Over the years I’ve been experimenting with making different changes to my diet to see how it affects my health. At first, I only eliminated processed foods and gluten, and I did feel better after making those changes, but I was still having some digestive issues at the time. One of the more problematic foods for me seemed to be corn. I thought that it was likely due to the corn I was eating possibly being genetically modified. I had thought that here in Europe, GMO’s were supposed to be labeled, but I later found out that here in Spain it isn’t always the case. Greenpeace has comprised a GMO guide for Spain (in Spanish) showing companies whose products are free of GMO’s and those that either have or likely have them in their ingredients. I had been using foods from some of those companies. Once I made that discovery, I was a lot more careful about what I bought, but I was still having issues with corn, even organic popcorn, so I had to stop making my carnitas with homemade corn tortillas, and had to look for a more grain-free/paleo option.
Since then I’ve come up with several paleo flatbread alternatives. I sometimes make a thicker, more bread-like flatbread, closer to a paleo pita of sorts, but more often I make tortillas using flaxseeds. At first I started making tortillas with flaxseeds and eggs, but I was curious to see if I could make something that was egg free for a friend of mine who can’t tolerate eggs.
To my surprise and amazement, it is actually quite simple to make a pliable tortilla using only flaxseeds, water, and a bit of heat, and the flaxseed tortillas holds up well to being filled. Despite my finding, I more often made the flaxseed tortillas with eggs because I found them to be quicker and easier for me to make. Plus, I have hens, and almost always have a surplus of fresh eggs to use up.
Interestingly enough, though, people started writing me about how happy they were to have found my recipe for egg-free flaxseed tortillas, so I decided to start experimenting with them again. Part of the reason that it took me longer to make the egg-free tortillas was that I had been using too much water. Once I realised that I didn’t need nearly as much water as I had been using, I found that I could very quickly make the flaxseed tortillas. What’s more, I also found that I could make a dough out of the mixture that could be rolled between two layers of parchment or wax paper into thin sheets that could be cut into different shapes.
When making a tortilla, of course, that isn’t really necessary, because you can just push the mixture into the bottom of your pan and you end up with a beautifully circular tortilla, perfect for the filling of your choice. My real reason for wanting to better manipulate the mixture was that I also realised that when baked, my tortillas actually get crispy, just like the tortilla chips and taco shells that I so missed while eating a progressively more paleo type diet.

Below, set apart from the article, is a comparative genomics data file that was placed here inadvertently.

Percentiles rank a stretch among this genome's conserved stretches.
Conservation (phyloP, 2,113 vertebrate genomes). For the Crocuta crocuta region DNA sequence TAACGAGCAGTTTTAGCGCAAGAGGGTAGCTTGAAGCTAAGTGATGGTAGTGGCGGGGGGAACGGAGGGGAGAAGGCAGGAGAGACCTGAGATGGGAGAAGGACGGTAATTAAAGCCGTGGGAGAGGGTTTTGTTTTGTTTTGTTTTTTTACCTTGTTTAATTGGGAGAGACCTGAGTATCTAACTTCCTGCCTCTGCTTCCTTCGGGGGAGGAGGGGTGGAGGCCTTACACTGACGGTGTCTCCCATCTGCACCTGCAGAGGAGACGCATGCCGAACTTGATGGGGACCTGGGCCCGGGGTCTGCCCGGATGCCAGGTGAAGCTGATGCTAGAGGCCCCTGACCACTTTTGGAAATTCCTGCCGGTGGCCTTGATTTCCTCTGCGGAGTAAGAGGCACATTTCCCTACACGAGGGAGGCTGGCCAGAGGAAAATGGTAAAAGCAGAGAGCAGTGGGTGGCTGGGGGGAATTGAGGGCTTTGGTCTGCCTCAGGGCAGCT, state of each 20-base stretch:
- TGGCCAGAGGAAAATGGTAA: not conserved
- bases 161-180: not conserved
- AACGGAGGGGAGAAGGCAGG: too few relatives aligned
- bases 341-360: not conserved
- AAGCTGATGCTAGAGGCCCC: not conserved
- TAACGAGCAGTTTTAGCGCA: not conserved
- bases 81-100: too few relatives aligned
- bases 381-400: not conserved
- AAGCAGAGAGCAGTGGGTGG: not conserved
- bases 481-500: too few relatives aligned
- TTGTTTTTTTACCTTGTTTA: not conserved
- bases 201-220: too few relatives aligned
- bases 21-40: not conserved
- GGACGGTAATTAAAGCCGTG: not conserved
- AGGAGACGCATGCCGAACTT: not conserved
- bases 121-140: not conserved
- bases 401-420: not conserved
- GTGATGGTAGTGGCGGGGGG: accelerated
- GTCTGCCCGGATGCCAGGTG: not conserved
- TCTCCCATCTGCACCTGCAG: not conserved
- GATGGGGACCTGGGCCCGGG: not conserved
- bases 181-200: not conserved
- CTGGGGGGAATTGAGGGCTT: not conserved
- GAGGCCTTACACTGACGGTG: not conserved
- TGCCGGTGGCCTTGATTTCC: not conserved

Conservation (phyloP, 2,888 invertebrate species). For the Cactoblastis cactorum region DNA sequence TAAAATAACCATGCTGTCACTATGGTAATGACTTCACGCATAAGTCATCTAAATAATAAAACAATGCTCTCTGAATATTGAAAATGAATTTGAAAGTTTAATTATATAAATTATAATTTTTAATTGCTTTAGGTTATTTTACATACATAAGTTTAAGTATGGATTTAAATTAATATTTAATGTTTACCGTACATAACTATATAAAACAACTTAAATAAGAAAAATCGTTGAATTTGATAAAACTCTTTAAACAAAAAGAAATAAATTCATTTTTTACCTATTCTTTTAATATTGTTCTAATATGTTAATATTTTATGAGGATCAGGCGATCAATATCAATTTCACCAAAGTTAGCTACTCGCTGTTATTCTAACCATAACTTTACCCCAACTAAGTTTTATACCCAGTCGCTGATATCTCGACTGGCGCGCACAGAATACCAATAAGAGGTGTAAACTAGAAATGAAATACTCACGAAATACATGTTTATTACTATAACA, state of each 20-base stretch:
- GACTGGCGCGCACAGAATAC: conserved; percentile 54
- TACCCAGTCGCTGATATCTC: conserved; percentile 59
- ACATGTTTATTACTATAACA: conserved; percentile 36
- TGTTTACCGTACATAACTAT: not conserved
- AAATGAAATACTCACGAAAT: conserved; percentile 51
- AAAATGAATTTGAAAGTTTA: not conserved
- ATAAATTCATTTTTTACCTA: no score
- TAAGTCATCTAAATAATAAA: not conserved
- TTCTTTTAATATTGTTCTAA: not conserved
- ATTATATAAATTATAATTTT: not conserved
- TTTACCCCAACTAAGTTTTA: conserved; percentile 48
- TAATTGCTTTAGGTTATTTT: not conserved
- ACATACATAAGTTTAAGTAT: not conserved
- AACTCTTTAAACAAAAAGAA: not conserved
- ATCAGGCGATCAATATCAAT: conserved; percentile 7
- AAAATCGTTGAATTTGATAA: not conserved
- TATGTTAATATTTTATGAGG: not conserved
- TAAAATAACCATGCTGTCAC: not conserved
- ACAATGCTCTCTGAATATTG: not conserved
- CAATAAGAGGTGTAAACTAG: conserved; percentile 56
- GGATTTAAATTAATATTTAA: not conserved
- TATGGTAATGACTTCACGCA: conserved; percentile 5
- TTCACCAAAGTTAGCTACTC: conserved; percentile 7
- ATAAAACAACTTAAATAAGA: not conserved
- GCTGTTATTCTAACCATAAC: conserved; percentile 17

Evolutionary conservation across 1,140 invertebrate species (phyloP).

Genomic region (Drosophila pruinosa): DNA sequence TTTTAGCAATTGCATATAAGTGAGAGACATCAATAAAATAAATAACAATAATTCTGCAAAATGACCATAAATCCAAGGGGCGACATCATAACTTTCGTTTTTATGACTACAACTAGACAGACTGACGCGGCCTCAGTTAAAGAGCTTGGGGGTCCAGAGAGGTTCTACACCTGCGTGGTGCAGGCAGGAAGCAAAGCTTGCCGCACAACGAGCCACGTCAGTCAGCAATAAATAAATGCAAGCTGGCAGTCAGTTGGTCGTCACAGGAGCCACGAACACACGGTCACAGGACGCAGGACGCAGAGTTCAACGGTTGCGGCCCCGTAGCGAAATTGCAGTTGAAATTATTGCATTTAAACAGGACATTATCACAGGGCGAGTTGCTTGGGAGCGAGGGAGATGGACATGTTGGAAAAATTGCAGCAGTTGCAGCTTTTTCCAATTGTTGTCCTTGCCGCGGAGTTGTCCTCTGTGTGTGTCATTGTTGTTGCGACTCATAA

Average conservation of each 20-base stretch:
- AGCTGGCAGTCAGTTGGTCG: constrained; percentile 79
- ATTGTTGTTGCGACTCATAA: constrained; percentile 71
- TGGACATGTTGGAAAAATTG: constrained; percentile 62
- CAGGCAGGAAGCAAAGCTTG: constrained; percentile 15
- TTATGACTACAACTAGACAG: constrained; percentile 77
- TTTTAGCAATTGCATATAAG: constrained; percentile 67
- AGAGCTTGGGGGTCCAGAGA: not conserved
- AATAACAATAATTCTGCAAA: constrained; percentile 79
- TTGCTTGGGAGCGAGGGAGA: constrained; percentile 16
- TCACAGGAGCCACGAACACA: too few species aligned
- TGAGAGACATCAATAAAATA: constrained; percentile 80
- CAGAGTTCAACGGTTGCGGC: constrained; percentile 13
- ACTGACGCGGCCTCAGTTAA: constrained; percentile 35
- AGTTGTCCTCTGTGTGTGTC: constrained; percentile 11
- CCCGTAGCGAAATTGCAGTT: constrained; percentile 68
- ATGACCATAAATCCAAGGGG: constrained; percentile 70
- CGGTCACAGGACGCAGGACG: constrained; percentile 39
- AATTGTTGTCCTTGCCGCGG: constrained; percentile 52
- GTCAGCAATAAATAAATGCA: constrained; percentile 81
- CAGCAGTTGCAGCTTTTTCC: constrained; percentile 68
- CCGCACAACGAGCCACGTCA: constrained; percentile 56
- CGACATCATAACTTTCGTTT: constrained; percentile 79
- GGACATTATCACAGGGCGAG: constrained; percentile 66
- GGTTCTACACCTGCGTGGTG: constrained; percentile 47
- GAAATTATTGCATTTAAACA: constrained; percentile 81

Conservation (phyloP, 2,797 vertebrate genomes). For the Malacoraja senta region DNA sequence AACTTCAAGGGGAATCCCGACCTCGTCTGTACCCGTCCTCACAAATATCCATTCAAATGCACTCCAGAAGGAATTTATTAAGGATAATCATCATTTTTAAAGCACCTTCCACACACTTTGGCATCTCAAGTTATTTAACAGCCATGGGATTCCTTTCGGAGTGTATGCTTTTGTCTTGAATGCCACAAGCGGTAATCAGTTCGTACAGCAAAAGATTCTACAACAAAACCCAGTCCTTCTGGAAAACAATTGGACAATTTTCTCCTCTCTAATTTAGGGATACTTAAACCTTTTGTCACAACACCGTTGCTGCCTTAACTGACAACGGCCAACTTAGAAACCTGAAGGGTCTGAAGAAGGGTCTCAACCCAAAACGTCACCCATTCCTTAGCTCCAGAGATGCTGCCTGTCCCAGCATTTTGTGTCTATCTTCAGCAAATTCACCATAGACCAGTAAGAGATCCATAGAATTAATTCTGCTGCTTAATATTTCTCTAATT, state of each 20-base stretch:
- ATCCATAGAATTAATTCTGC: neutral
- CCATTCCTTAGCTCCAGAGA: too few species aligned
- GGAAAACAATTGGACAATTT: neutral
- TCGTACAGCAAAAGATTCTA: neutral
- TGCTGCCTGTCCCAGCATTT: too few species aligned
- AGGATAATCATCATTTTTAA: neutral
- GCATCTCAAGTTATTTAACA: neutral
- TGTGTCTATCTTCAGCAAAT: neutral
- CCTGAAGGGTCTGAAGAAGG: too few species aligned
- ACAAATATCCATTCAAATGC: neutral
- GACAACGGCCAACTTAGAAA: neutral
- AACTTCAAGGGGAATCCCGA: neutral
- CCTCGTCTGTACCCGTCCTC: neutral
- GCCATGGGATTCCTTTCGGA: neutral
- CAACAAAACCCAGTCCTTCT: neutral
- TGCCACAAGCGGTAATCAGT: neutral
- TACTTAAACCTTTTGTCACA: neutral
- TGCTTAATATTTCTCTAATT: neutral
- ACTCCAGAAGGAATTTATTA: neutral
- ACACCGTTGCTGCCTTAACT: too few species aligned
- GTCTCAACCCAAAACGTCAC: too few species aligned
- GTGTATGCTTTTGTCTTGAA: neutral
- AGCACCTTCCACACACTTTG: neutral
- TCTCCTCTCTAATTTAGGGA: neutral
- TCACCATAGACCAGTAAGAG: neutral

Because of the high fat content in flaxseeds, I have never had problems with the tortilla mixture sticking to my pans. The mixture is very forgiving, and, when baked crispy and paired up with a good homemade salsa or guacamole, actually has a texture and flavor pretty similar to the corn variety. Really!
You can use either brown or golden flaxseeds for this recipe, but because the tortillas brown more when baked, they look more like tortilla chips when made with the lighter ones.
If you miss tortilla chips while on the paleo diet, I’m sure you will love these!
So let’s get baking…
Vegan Paleo Taco Shells
1/2 cup flaxseed meal (find organic ground flaxseed meal here)
1/8 cup water
a pinch of salt
- If you don’t have flaxseed meal, you can very easily make your own by grinding up flaxseeds in a blender. I usually grind up only enough to use for around a week or two because the oils in flaxseed can go rancid quickly once the flaxseeds are ground (that’s why I never buy pre-ground flaxseeds).
- Pre-heat a skillet to medium high heat, and your oven to around 350ºF. If you have a convection setting, use it.
- Mix together the flaxseed meal, water, and a pinch of salt quickly in the preheated skillet, using a spatula to combine it well, and press it against the skillet for around a minute or so.
- Push the mixture together into a ball of dough.
- Roll the dough between two sheets of parchment or wax paper until very thin. You want the dough to be as thin as possible. Cut it into circles using large circular cookie cutters or using a pizza cutter to cut the dough into circular shapes.
- Drape the dough circles over the bars of your oven grill. I draped mine over two bars and left a bar or two between each shell, but if the bars of your grill are very close together, you may choose to drape yours over more bars to make them wider.
- Bake for 8-12 minutes until crispy. If the dough wasn’t rolled thinly enough, it will have a tendency to balloon up and will take longer to get crispy, but should still be usable. Remove from the oven and fill with the ingredients of your choice. Note: The tacos in the picture are mini 4-inch tacos, and I was able to make 10 mini taco shells with 1/2 cup of ground flaxseeds. You can instead choose to bake these flat into homemade tortilla chips.
PAID ENDORSEMENT DISCLOSURE: In order for me to support my blogging activities, I may receive monetary compensation or other types of remuneration for my endorsement, recommendation, testimonial and/or link to any products or services from this blog. I only recommend products that I wholeheartedly believe to be valuable or that I use myself. Rubies & Radishes is a participant in the Amazon Services LLC Associates Program, an affiliate advertising program designed to provide a means for sites to earn advertising fees by advertising and linking to amazon.com